Queensland retail outlets will still have to remain closed even if Easter Sunday becomes a public holiday unless the Trading Act is changed, says the National Retail Association.
The association’s boss Dominique Lamb says the Palaszczuk government needs to amend the Trading Act, which prevents medium to large retail outlets opening on Easter Sunday across most of the state.
The state government has announced it plans to introduce legislation to make Easter Sunday a public holiday.
Under the Trading Act, Easter Sunday is deemed the same as Christmas Day, Anzac Day and Labor Day, as a “closed day”.
Trading is not permitted on Easter Sunday although independent food and grocery shops, with fewer than 20 employees, and some outlets in certain parts of the state are exempt.
“The NRA is open to the idea of allowing retailers across Queensland having the choice to open their doors on Easter Sunday, however this must be balanced by reform to retail trading hours, to ensure small businesses are not adversely impacted,” Lamb said.
According to Lamb, unless Easter Sunday is removed from the “closed day” list, only restaurateurs will benefit because they’ll be able to impose a public holiday surcharge.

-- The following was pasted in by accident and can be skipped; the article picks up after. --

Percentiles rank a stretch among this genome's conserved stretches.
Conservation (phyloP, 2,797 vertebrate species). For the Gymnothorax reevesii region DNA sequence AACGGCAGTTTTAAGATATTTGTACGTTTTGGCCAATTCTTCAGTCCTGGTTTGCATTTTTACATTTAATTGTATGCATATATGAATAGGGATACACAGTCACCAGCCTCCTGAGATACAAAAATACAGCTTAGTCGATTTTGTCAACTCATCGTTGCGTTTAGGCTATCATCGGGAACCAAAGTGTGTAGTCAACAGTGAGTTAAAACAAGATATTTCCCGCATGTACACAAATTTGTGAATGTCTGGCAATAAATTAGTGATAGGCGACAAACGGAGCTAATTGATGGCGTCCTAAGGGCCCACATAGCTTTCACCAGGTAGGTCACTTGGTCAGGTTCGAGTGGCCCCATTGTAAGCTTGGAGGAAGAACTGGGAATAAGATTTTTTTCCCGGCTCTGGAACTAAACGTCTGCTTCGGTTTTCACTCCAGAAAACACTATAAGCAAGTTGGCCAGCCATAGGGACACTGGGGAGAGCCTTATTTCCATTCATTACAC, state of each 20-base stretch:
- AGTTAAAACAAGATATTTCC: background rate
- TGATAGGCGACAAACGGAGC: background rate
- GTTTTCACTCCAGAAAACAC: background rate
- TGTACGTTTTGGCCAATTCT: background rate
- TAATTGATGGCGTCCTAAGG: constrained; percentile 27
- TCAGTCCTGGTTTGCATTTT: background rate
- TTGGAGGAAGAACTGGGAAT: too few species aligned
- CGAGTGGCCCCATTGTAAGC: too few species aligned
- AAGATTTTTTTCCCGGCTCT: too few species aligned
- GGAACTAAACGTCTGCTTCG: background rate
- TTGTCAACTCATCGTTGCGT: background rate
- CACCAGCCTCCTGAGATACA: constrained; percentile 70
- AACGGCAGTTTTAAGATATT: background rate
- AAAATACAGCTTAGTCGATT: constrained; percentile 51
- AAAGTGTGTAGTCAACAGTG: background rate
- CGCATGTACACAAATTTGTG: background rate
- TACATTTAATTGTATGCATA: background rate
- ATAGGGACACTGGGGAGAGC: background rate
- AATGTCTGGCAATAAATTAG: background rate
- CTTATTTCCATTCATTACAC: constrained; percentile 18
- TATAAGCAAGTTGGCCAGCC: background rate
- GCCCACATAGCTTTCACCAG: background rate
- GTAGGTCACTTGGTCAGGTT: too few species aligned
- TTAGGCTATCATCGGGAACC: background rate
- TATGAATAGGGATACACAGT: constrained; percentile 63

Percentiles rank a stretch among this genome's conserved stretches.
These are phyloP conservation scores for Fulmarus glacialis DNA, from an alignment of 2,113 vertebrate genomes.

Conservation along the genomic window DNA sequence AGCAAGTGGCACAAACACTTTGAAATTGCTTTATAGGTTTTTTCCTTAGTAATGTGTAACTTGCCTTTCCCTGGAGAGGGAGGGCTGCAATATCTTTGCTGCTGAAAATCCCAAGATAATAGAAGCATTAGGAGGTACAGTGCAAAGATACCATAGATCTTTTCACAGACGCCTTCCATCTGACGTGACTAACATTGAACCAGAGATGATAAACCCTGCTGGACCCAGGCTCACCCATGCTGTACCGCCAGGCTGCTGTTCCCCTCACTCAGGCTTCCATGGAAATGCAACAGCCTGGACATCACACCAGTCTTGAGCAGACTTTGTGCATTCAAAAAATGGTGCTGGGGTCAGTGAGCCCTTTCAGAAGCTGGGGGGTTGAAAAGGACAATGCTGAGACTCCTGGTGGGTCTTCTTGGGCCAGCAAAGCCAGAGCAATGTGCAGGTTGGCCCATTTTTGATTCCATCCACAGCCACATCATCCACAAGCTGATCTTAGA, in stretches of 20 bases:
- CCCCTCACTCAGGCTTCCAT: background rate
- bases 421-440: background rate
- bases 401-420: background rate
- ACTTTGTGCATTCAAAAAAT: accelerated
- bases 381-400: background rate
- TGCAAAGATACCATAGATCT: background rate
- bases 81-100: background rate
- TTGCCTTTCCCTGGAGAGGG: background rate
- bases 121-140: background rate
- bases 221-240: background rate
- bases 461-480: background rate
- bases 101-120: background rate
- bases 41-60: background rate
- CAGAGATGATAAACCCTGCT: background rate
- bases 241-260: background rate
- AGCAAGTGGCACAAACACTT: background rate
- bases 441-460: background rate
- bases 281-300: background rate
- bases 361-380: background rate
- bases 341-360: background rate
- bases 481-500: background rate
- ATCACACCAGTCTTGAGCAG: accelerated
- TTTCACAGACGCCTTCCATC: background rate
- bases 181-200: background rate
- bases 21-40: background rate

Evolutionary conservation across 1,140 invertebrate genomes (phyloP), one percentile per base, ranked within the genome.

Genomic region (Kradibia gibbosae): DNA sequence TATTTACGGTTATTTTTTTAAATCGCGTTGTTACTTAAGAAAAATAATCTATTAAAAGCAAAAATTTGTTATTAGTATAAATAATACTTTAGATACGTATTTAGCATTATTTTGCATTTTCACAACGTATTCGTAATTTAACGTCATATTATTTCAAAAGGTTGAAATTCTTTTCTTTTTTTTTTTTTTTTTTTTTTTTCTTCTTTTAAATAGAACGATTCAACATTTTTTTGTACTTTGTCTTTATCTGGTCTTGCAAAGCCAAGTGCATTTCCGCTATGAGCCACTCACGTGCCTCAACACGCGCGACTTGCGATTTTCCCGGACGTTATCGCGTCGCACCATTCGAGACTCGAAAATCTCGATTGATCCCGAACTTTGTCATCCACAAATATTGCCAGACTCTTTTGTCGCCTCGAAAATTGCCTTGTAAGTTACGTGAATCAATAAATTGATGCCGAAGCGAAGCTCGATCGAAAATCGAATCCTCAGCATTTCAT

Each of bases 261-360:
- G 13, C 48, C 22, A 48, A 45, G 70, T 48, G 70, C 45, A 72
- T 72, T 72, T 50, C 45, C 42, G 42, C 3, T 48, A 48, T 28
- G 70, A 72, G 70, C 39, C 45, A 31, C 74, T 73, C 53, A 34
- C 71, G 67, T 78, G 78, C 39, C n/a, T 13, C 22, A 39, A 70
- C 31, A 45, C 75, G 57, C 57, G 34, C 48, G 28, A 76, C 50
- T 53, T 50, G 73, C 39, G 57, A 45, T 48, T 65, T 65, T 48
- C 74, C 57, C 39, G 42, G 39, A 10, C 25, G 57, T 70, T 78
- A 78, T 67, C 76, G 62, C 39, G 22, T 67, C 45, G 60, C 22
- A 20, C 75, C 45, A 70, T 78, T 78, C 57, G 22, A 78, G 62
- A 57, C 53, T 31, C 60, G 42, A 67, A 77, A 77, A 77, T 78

She said talk of penalty rates hurting retail outlets was premature because businesses are not allowed to open.
“Retailers are often unable to cater to their customers, simply because the current legal framework hasn’t caught up with changing customer needs,” she said.
“Before we even get to the point of penalty rates we need to look at Trading Act hours across the state because … there are going to have to be changes before we even know if businesses are allowed to trade,” Lamb told AAP.
“If the Trading Act is amended so Easter Sunday is not defined as a closed day, retailers will be able to open their doors.”
The government has announced it will establish a reference group, headed by former Speaker John Mickel, to iron out anomalies and modernise legislation.
One of the issues under consideration will be amending the Trading Act.
“We think this is a really good opportunity to sit down and talk about the future of retail trading hoursin Queensland and the potential economic growth we could see,” Industrial Relations Minister Grace Grace said.
Grace insisted the process would allow all views to be ventilated, amid suggestions smaller businesses could suffer if Coles and Woolworths are allowed to trade for longer.
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